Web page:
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Louis Maldonado Brings S.F. Sophistication to New Menu at Spoonbar
Scallops, pickled watermelon rind, radish, and lime zest.

Up in Healdburg there’s been a changing of the guard at two-year-old Spoonbar. Former Aziza chef de cuisine Louis Maldonado was hired this spring to revamp the formerly Mediterranean-focused menu which Mr. Bauer once said took a backseat to the great cocktail program. Maldonado has remade the place indeed, putting together a sophisticated, imaginative, and on-trend menu the likes of which many Mission restaurants would be glad to serve. But for wine country, it’s already taken a little getting used to. “We’ve gotten some push-back from guests about the single-word descriptions of the ingredients,” Maldonado tells us. “People are like, ‘But what is it, really?’ They’re kind of coming around though. And we’ve had to adjust to expectations around here in terms of portion sizes too.”

Nevertheless, the menu is fun and unpretentious, and it shows off Maldonado’s talents and years of training in a Michelin-starred kitchen. It features things like hamachi collar and chicken cracklings which haven’t yet become common sights outside the city, all of which work well with the new cocktail program by Cappy Sorentino, which builds on the legacy of opening bar manager Scott Beattie.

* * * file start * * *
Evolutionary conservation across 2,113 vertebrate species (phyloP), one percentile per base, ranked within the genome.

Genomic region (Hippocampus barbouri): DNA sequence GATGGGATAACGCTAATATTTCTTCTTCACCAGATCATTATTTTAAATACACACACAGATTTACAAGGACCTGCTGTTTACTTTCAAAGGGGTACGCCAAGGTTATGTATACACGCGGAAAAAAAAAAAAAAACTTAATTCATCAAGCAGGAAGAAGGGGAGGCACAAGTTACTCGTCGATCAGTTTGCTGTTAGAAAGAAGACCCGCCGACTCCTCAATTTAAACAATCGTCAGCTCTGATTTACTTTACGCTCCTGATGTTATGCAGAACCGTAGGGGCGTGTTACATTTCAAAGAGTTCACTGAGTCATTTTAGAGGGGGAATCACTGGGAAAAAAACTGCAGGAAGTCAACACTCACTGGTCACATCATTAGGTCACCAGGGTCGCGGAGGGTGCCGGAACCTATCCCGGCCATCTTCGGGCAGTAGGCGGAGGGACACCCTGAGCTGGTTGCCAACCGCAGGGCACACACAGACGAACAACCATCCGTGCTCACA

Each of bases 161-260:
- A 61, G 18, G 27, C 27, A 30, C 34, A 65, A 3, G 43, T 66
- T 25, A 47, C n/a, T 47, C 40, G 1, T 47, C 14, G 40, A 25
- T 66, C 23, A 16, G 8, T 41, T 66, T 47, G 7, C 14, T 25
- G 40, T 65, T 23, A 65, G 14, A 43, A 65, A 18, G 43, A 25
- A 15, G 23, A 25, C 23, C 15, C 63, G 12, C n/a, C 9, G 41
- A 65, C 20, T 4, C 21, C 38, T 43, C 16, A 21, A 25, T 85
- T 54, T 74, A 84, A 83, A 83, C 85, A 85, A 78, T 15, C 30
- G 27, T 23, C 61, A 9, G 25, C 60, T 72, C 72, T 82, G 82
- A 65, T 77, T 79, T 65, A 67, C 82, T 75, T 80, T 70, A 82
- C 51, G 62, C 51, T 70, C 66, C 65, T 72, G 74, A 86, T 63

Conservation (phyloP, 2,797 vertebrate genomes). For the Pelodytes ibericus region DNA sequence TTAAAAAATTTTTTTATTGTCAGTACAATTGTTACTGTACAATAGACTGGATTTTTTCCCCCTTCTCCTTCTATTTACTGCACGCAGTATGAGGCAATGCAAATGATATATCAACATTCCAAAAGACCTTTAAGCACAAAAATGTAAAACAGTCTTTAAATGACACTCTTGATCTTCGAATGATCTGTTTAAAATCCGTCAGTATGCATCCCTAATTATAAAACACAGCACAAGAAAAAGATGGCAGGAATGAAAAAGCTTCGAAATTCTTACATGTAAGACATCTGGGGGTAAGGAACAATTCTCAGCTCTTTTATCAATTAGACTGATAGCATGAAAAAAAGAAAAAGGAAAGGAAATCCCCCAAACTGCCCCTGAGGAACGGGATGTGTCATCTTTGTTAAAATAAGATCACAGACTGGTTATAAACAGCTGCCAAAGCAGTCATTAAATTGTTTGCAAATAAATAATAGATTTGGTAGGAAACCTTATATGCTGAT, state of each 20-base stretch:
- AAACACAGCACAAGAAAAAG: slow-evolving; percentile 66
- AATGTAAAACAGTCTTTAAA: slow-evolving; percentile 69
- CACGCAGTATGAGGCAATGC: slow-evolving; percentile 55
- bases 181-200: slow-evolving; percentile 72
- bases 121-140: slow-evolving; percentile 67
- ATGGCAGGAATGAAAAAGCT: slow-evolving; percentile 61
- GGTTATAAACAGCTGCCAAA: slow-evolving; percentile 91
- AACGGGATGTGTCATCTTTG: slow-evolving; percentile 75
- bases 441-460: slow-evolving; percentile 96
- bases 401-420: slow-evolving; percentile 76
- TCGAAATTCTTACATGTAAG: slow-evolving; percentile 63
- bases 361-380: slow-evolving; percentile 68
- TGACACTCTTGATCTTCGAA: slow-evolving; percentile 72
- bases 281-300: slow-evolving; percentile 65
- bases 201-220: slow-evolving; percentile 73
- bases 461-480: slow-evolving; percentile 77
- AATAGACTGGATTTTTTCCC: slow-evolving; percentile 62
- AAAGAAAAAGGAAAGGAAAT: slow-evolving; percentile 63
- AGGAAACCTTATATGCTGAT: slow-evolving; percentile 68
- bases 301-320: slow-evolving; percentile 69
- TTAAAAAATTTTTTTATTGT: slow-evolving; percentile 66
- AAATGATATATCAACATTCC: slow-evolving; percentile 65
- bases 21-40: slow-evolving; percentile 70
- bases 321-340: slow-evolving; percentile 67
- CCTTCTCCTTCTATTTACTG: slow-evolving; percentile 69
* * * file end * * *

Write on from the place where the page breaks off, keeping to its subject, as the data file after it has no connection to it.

You should note that the portions pictured here were specific to tasting-menu sizes at a dinner we attended Sunday, and that the actual portions on the regular menu are much more generous.

Earlier: What You Missed at Spoonbar’s ‘Eat 100’ Dinner, Featuring New Chef Louis Maldonado

Things started with a house-carbonated cocktail from bar manager Cappy Sorentino. This one combines Hangar One blueberry vodka with lemon and grapefruit juice, bergamot, and pickled and carbonated blueberries. Yes, the blueberries are a little fizzy inside.
Sorentino shows off his new toy, a carbonation system similar to ones they have at Chez Papa and Gather where the cocktail is carbonated with CO2 without  having to dilute it with soda water.
Dinner kicked off with canapés from the snack section of the menu: chicken cracklings with green goddess dressing and nasturtium.
That was followed by a modern beet salad with braised cherries and ash yogurt.
Easily one of the highlights is this dish of corn with lightly spiced popcorn, purslane, and a delicious stuffed and fried cigar of polenta cake.
Cobia, avocado, and coconut milk with pickled onion and cilantro oil.
Probably the most refined and pretty dish on the menu: raw scallops with pickled watermelon rind, radish, citrus oil, and lime zest.
Hamachi collar with scallion, capers, and cilantro.
We fit in another cocktail: Sorentino’s house-carbonated take on the Tom Collins, made with Old Tom gin and dubbed the Old Tom Collins.
A rich and warming vegetarian dish: porcini mushroom, quinoa, orange, mint, and jalapeno.
Pork (loin and belly), topped with crushed pretzels, and served with padron pepper, mustard, and a cucumber salad.
A simple but memorable dessert of macerated strawberries with rose sorbet.
Louis Maldonado Brings S.F. Sophistication to New Menu at Spoonbar